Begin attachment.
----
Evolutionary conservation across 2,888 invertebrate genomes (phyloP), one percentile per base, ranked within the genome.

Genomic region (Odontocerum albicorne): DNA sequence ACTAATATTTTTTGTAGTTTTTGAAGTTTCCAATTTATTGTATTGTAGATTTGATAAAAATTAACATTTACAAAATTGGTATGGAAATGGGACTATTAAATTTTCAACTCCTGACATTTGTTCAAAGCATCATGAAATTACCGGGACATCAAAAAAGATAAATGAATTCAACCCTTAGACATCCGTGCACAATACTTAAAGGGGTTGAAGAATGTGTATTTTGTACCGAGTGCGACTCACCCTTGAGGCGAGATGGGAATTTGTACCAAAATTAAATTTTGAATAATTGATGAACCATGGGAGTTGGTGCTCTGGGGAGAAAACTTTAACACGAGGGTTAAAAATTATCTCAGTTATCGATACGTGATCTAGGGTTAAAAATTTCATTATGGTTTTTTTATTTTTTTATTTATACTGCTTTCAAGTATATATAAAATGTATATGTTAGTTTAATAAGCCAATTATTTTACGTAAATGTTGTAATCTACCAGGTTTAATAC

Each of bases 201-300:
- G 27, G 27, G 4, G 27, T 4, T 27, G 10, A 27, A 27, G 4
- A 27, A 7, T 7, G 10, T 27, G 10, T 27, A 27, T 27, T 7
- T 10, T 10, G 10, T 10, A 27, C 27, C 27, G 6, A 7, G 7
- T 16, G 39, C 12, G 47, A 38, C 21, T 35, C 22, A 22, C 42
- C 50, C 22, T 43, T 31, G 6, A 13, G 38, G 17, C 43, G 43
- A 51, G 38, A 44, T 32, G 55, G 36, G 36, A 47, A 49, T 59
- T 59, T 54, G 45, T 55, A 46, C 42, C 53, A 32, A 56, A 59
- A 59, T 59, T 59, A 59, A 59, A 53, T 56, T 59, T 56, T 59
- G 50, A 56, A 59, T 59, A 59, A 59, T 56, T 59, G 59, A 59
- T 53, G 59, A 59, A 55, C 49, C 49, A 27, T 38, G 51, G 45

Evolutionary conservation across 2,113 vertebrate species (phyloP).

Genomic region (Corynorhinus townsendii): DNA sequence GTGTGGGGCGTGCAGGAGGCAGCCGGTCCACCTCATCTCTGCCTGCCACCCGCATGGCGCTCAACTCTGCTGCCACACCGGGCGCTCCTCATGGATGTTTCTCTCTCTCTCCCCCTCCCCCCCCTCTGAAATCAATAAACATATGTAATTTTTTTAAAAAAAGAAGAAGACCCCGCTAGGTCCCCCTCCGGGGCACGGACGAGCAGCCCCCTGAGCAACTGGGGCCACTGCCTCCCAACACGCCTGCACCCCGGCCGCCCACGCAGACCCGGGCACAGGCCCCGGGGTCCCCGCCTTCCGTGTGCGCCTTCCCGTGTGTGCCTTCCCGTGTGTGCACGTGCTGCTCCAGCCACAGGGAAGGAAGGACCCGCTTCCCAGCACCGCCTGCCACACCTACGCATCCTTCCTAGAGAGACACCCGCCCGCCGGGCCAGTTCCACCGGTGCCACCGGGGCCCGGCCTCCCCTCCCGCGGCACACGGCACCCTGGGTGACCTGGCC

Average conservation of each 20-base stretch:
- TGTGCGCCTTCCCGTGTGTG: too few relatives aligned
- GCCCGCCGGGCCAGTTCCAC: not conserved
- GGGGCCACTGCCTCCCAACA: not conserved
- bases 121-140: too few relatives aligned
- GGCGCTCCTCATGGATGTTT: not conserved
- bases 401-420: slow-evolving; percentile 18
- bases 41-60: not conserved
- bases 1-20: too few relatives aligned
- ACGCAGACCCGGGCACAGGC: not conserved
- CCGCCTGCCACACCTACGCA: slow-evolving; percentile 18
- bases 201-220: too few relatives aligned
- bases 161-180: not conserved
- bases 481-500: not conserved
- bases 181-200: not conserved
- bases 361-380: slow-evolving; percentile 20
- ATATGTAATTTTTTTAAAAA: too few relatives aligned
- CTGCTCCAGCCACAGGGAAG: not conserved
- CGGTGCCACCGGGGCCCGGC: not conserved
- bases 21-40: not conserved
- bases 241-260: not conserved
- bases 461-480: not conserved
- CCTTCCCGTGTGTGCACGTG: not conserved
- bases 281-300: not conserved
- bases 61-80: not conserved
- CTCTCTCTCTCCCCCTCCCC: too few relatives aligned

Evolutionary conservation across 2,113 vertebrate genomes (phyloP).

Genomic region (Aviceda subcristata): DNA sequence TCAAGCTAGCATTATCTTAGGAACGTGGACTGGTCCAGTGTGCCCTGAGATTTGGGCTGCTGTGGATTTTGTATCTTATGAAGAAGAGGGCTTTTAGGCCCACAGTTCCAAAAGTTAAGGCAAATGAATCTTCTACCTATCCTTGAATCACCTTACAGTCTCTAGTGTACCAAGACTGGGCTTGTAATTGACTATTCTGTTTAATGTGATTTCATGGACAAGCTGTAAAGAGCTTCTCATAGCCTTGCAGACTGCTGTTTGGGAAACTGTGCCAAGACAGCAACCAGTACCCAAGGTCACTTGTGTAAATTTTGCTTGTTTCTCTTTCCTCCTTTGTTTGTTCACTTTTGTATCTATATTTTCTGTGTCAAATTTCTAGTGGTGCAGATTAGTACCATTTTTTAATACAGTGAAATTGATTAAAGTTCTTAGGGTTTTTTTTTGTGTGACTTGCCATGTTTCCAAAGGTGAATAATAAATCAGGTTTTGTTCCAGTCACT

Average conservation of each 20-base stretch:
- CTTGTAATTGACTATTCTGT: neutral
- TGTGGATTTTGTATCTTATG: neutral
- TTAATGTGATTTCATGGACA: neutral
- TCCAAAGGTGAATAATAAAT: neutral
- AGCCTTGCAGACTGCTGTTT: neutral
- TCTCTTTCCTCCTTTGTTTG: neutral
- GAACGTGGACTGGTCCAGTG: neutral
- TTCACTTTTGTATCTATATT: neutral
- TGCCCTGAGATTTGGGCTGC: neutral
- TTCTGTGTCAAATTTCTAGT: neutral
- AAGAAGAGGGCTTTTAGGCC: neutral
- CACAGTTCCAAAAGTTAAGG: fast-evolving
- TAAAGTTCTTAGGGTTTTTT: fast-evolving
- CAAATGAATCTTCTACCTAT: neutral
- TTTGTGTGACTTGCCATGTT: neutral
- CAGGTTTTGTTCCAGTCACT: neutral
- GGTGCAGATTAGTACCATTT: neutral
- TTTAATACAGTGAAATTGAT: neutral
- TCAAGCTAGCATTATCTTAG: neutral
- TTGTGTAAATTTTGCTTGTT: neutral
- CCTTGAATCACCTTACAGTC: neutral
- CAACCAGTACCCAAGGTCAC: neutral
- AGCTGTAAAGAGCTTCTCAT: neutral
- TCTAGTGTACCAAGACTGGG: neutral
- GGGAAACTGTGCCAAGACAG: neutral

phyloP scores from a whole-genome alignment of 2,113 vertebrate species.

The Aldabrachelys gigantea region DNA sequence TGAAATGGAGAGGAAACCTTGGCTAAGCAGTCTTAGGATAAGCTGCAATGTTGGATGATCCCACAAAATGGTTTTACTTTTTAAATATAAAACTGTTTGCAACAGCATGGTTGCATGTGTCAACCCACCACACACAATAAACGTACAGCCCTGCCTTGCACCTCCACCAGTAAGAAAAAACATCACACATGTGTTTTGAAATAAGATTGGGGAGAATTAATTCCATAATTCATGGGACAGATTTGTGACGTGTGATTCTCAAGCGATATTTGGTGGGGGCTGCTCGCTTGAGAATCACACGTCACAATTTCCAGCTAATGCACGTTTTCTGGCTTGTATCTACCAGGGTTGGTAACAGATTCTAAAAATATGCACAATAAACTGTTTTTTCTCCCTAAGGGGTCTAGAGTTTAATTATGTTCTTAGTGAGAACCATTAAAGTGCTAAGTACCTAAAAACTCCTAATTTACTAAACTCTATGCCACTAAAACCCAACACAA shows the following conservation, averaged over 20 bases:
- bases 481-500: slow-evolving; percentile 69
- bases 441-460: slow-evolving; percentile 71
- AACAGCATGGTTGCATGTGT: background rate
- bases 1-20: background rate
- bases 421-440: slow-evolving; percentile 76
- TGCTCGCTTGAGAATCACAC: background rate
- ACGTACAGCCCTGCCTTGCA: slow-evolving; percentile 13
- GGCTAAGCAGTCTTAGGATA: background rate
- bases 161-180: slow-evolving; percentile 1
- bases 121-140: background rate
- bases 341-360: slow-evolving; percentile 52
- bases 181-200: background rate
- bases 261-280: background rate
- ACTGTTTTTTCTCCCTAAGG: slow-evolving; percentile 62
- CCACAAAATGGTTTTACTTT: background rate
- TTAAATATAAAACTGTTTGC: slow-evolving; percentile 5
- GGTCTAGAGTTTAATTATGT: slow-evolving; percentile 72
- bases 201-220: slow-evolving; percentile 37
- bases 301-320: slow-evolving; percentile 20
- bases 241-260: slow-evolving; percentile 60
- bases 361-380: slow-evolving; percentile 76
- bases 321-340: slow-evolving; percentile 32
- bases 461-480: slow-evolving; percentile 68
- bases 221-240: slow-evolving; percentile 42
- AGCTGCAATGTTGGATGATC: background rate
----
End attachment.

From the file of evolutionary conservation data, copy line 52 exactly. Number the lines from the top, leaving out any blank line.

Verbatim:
- TTCACTTTTGTATCTATATT: neutral